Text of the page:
Taste of Alligator and Muffaletta at Swampwater Grill (Cincinnati Travel)

“The Muffaletta Po’ Boy isn’t a burger.  It’s a sandwich,” says the waitress taking my order.  Unfortunately the official website wouldn’t let me zoom into the menu and since the letters were tiny, I faintly saw the words meat and cheese, and wrongfully assumed it was a burger.  The waitress explained how the sandwich came with salami, olives, cheese, and sauce.

After swallowing my embarrassment and adding on a side order of Alligator bites, I was excited to finally try Louisiana-inspired food for the first time.  Attached to the Swampwater Grill is Riverside Centre Antiques, a quaint store with interesting collectibles, and I enjoyed seeing a fez labeled “Syrian Aide” before smelling the intense restaurant aromas. I got my meal to go with a side of water, ready to enjoy it with the cool breeze on the sunny fall afternoon.

 

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Gator doesn’t taste too peculiar, despite with my aversion to most seafood (I’ve never been a fan of chewy textures and smells).  Before the visit I’ve tasted Alligator jerky from Jungle Jim’s which was very delicious with the spice flavorings.   Perhaps the bites are dulled down due to them covered in fried batter, but to me it tasted a little bit like chicken with a chewier consistency, different from the flaky texture of the jerky.  It’s what I would imagine eating shark tastes like– bland without any spices.  They come with a savory sauce and jalapenos, which did surprise my taste buds, but the fatty texture combined with the fried outside (I’m not a big fried food lover) turned me off, and I ended up not eating any more.

The true “wow” moment for me came when I took a bite of the Muffaletta sandwich, and my taste buds applauded.  The salami and olives paired with the creamy sauce and onions was like hearing “Alleluia” for the first time, and it was more than enough food–I ended up taking seconds to work for lunch.

Left is the Gator bites, Right shows the Muffaletta with some fried okra

If you’ve had Gator, did you like it? Let me know in the comments!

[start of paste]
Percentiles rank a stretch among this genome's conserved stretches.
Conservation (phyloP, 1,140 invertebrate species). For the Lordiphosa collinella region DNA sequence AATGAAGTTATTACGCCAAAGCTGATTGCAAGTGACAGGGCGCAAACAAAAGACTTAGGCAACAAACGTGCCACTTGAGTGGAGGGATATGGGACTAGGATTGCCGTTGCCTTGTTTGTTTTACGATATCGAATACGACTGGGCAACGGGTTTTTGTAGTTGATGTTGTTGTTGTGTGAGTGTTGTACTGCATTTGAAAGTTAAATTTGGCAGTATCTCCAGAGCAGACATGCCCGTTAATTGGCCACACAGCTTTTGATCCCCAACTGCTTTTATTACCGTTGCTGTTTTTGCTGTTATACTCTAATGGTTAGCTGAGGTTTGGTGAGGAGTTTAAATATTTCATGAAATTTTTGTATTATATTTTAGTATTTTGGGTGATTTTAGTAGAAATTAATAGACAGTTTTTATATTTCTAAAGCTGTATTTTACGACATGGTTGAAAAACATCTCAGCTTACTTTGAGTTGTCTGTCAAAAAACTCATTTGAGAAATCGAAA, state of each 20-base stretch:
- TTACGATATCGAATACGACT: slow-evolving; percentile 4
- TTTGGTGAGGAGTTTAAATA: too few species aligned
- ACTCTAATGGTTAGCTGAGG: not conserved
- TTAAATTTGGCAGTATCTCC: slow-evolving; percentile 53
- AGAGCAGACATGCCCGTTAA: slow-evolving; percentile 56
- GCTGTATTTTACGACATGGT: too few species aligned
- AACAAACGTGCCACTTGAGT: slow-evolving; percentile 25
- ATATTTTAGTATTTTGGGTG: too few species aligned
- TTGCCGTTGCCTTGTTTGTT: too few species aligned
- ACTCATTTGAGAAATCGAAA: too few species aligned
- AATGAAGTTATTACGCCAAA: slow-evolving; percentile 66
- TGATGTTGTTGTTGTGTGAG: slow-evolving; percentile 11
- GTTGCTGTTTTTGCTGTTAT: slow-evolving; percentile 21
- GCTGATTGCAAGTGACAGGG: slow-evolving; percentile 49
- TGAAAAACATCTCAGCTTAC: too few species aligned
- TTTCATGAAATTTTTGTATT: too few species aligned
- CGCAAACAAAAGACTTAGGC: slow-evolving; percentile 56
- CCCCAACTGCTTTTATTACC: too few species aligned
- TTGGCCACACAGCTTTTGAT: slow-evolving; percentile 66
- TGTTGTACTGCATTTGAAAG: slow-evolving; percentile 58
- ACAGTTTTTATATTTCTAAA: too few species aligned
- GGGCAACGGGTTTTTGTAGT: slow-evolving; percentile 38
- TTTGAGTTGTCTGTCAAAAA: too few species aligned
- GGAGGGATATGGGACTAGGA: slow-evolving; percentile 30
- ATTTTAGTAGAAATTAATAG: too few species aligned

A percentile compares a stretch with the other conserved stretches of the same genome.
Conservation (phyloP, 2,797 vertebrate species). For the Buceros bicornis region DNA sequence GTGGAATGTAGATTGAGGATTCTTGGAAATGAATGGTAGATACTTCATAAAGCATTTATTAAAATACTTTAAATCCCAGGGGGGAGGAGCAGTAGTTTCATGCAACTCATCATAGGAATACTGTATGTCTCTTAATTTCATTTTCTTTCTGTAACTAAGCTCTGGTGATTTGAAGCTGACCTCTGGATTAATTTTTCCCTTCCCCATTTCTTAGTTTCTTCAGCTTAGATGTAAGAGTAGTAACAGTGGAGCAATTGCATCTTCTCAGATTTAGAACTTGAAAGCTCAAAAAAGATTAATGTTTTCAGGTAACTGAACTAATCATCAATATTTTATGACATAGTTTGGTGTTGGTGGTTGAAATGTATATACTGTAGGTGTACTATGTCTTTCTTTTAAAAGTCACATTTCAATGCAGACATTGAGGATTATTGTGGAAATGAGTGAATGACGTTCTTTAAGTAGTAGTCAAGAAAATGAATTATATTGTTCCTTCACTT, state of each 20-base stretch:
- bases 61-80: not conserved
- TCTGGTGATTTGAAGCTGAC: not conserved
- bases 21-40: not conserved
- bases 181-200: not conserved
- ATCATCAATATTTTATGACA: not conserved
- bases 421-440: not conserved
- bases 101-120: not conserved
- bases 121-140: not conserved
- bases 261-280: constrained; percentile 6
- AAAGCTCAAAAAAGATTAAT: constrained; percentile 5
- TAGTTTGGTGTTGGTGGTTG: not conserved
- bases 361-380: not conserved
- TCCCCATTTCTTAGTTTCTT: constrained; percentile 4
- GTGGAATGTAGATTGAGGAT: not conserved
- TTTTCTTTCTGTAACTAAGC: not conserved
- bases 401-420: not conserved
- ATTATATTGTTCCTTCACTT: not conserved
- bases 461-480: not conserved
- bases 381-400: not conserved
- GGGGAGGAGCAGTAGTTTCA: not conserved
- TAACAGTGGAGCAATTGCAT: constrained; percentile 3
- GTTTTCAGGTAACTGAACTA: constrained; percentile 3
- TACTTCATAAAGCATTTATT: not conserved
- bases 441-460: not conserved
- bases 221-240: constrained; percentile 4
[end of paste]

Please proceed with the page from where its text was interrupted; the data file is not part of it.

2 comments

  1. I’ve had alligator a few times and in a few different forms. The first time was deep fried. I found that to be pretty boring – it could just as easily have been chicken tenders. A few years later I had alligator sausage in New Mexico – that was good, but in that case again, the alligator flavour didn’t come through. It tasted like sausage.

    From 2014 onwards I’ve done a lot of work in central Louisiana. Of course when I’m there I eat a lot of local foods. I’ve had alligator a few different ways there and the conclusion has always been the same: meh. Not interesting enough to use it in place of chicken.

    On one trip when I was down there I got a hotel room with a kitchen and did a bunch of cooking. I was curious to try making some of the Asian food I love with local ingredients. (I was surprised to find that no restaurants seem to do that). And so, I did some experimentation. Crawfish in a Thai curry tastes amazing. It compliments the fish well. But the alligator? I tried to make a Thai curry with that and it was really disappointing. The texture wasn’t as good as chicken and the flavour about the same (you can see a photo in this entry here if you’re curious: https://gooutsidetoday.com/2017/07/11/how-i-manage-business-travel-part-two-being-where-you-are/)

    So if you have a chance to go for some Louisiana style food again – I highly recommend going for crawfish of any sort if you’re a fan of shellfish / seafood. It’s especially good at a crawfish boil but that’s harder to find and expensive outside the area.

    Like

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